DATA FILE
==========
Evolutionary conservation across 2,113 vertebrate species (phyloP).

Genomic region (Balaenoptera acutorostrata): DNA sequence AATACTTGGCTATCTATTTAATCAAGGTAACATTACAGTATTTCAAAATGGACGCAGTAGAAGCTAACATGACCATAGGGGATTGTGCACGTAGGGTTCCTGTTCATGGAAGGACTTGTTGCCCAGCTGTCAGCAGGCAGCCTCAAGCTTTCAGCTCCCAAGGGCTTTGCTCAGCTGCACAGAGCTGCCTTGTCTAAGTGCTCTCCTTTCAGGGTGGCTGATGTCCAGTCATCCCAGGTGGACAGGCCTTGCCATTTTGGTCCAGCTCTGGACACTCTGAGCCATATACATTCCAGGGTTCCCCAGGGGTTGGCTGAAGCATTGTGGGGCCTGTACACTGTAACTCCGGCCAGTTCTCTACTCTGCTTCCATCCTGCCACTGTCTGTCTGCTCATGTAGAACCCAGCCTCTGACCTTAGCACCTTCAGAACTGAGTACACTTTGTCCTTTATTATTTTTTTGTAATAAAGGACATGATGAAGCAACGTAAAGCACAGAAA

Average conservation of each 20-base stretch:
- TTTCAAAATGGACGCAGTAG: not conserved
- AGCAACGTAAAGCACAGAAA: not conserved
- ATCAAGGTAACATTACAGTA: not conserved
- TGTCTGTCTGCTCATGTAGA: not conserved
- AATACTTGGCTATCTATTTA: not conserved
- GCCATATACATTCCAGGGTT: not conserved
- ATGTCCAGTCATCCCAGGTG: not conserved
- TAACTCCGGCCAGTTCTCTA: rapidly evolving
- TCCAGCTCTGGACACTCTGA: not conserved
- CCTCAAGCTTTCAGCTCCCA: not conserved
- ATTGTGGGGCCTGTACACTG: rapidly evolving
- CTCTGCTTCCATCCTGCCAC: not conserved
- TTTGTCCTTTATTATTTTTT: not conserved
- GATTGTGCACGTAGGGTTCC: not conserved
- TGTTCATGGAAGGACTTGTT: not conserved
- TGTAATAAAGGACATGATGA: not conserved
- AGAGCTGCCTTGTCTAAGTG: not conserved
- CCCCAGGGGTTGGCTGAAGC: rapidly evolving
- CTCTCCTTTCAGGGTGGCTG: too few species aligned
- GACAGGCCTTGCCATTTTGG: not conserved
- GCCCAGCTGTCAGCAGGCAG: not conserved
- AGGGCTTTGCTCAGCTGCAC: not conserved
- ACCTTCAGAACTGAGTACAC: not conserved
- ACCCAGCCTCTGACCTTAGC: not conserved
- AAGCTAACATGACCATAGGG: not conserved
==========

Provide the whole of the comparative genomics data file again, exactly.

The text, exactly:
Evolutionary conservation across 2,113 vertebrate species (phyloP).

Genomic region (Balaenoptera acutorostrata): DNA sequence AATACTTGGCTATCTATTTAATCAAGGTAACATTACAGTATTTCAAAATGGACGCAGTAGAAGCTAACATGACCATAGGGGATTGTGCACGTAGGGTTCCTGTTCATGGAAGGACTTGTTGCCCAGCTGTCAGCAGGCAGCCTCAAGCTTTCAGCTCCCAAGGGCTTTGCTCAGCTGCACAGAGCTGCCTTGTCTAAGTGCTCTCCTTTCAGGGTGGCTGATGTCCAGTCATCCCAGGTGGACAGGCCTTGCCATTTTGGTCCAGCTCTGGACACTCTGAGCCATATACATTCCAGGGTTCCCCAGGGGTTGGCTGAAGCATTGTGGGGCCTGTACACTGTAACTCCGGCCAGTTCTCTACTCTGCTTCCATCCTGCCACTGTCTGTCTGCTCATGTAGAACCCAGCCTCTGACCTTAGCACCTTCAGAACTGAGTACACTTTGTCCTTTATTATTTTTTTGTAATAAAGGACATGATGAAGCAACGTAAAGCACAGAAA

Average conservation of each 20-base stretch:
- TTTCAAAATGGACGCAGTAG: not conserved
- AGCAACGTAAAGCACAGAAA: not conserved
- ATCAAGGTAACATTACAGTA: not conserved
- TGTCTGTCTGCTCATGTAGA: not conserved
- AATACTTGGCTATCTATTTA: not conserved
- GCCATATACATTCCAGGGTT: not conserved
- ATGTCCAGTCATCCCAGGTG: not conserved
- TAACTCCGGCCAGTTCTCTA: rapidly evolving
- TCCAGCTCTGGACACTCTGA: not conserved
- CCTCAAGCTTTCAGCTCCCA: not conserved
- ATTGTGGGGCCTGTACACTG: rapidly evolving
- CTCTGCTTCCATCCTGCCAC: not conserved
- TTTGTCCTTTATTATTTTTT: not conserved
- GATTGTGCACGTAGGGTTCC: not conserved
- TGTTCATGGAAGGACTTGTT: not conserved
- TGTAATAAAGGACATGATGA: not conserved
- AGAGCTGCCTTGTCTAAGTG: not conserved
- CCCCAGGGGTTGGCTGAAGC: rapidly evolving
- CTCTCCTTTCAGGGTGGCTG: too few species aligned
- GACAGGCCTTGCCATTTTGG: not conserved
- GCCCAGCTGTCAGCAGGCAG: not conserved
- AGGGCTTTGCTCAGCTGCAC: not conserved
- ACCTTCAGAACTGAGTACAC: not conserved
- ACCCAGCCTCTGACCTTAGC: not conserved
- AAGCTAACATGACCATAGGG: not conserved